Well, yes, but raw sockets are implemented purely by the L3 protocol layers. I don't think this is a very convincing example to be honest. If I run tcpdump on bridge0, then I'll see both local and non-local traffic. Is this an argument in favour of my approach? bridge_forward() also (optionally) runs pfil hooks so that kernel firewalls can apply policy to forwarded packets.

I realized just now that bpf(4) does on FreeBSD what I thought could be done with raw sockets (like in other OSs). Sorry for that, I generated a lot of confusion.
But tcpdump sets IFF_PROMISC, and that's why you see non-local packets! That's independent of the specific OS API that you use to access the ifnet traffic. I'm not sure about bpf(4), but when you open an interface in netmap mode you don't automatically set IFF_PROMISC: that is up to the userspace applications.

But if_bridge does nothing special in promiscuous mode. There is no reference to IFF_PROMISC in if_bridge.c. In particular, tcpdump --no-promiscuous-mode -i bridge0 shows forwarded packets.

I know, but nothing prevents from adding proper IFF_PROMISC support if it makes sense.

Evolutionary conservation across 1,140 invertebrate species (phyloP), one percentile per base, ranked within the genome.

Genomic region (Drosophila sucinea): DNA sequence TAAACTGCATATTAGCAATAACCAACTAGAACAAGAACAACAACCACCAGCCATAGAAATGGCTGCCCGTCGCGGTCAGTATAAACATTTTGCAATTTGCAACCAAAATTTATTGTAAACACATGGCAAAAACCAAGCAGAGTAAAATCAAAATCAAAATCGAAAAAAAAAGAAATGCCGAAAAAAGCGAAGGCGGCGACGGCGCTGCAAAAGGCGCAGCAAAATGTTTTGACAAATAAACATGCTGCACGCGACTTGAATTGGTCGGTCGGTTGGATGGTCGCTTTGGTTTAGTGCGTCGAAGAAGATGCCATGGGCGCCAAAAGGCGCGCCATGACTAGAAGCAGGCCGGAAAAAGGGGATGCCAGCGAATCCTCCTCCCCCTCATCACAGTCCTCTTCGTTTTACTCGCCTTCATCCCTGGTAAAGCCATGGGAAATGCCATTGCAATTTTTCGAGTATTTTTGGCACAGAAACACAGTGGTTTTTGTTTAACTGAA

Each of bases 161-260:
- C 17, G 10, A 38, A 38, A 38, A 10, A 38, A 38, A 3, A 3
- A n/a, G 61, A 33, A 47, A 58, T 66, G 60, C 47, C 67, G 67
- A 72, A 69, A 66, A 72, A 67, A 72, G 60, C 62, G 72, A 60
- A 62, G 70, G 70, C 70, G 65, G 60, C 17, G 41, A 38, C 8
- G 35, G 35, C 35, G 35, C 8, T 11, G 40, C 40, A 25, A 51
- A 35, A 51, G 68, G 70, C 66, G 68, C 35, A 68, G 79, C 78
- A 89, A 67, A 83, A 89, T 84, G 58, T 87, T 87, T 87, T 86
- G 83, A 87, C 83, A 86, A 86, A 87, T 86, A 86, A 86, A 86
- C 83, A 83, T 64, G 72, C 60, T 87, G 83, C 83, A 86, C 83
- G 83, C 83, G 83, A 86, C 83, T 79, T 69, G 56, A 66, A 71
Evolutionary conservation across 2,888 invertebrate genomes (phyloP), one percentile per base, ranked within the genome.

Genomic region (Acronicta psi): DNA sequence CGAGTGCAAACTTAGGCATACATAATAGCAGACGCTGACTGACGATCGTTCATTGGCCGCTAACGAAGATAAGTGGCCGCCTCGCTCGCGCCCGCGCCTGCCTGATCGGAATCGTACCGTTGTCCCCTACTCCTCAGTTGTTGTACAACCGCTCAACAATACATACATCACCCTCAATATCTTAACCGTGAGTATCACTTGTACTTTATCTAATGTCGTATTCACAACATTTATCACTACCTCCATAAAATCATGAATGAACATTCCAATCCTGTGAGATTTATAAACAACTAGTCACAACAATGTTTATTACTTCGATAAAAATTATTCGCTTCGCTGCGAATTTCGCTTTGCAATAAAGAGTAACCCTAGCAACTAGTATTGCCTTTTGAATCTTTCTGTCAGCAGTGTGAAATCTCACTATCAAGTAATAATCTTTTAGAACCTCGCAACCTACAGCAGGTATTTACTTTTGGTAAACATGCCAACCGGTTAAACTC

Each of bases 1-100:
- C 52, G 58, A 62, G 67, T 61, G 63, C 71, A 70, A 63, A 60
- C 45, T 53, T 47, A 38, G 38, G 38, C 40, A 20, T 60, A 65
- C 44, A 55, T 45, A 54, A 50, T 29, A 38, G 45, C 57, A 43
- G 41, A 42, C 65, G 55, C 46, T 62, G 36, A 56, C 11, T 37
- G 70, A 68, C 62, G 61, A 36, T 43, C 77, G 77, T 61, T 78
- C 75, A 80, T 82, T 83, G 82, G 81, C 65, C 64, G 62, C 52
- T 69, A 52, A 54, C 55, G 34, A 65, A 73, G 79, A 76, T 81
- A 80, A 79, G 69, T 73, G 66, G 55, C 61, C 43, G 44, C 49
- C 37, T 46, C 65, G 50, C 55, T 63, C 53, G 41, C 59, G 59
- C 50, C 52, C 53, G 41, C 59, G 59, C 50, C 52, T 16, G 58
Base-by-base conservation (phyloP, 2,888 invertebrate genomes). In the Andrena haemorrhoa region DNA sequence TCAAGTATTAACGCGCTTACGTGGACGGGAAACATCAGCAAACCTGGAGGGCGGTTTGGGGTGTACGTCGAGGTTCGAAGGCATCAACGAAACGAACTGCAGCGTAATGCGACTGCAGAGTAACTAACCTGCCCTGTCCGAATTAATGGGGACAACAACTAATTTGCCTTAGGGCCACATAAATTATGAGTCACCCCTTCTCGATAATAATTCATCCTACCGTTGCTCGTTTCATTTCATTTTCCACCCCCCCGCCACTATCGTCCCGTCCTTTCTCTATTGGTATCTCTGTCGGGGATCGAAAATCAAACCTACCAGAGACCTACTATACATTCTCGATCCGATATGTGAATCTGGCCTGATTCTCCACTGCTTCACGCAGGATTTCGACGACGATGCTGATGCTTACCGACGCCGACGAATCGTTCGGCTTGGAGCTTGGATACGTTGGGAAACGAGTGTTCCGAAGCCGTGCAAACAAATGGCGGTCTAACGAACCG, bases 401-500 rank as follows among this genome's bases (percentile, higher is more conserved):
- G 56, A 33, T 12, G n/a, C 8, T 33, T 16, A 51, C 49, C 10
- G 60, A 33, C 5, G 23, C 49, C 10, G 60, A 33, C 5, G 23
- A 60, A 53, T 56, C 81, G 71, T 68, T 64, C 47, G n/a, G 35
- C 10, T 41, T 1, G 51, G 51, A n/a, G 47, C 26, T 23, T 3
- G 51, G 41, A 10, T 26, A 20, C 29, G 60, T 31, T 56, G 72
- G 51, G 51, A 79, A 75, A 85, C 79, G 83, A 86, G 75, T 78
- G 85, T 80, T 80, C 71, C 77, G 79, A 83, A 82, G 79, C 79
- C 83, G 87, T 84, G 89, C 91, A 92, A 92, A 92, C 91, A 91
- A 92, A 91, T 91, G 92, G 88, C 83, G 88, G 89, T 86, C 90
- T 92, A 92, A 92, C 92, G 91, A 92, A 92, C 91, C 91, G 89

Regarding pfil hooks... sure if_bridge is special in that sense, but netmap is not something akin to pfil. I'd say it is more similar to bpf(4) as an API that can inject and receive packets directly at the Ethernet level, but with no receive filters.

Suppose I have a physical port in promiscuous mode, opened by netmap. Should netmap only see packets with dst MAC address equal to the port's address? Right now it will see both local and L2-forwarded traffic.

Absolutely, netmap (like bpf) will see anything that the physical port receives in its physical RX rings. If IFF_PROMISC is set, it will also see non-local traffic. If MCAST filters are enabled in the hardware, it will see multicast traffic. Netmap does not specify any policy about what RX packets should or should not be seen, it is just a different API to access what is available in the ifnet RX rings (and ofc to access TX rings for transmissions).

Ok, that makes sense. So what exactly is an RX packet for if_bridge? Netmap generic mode consumes every packet that comes in from if_input, but as discussed above, that doesn't make sense here, so we need some special definition for if_bridge. In keeping with the notion that "netmap is a user-mode API for ifnets", I think it is natural for netmap to consume everything that comes in via bridge_input().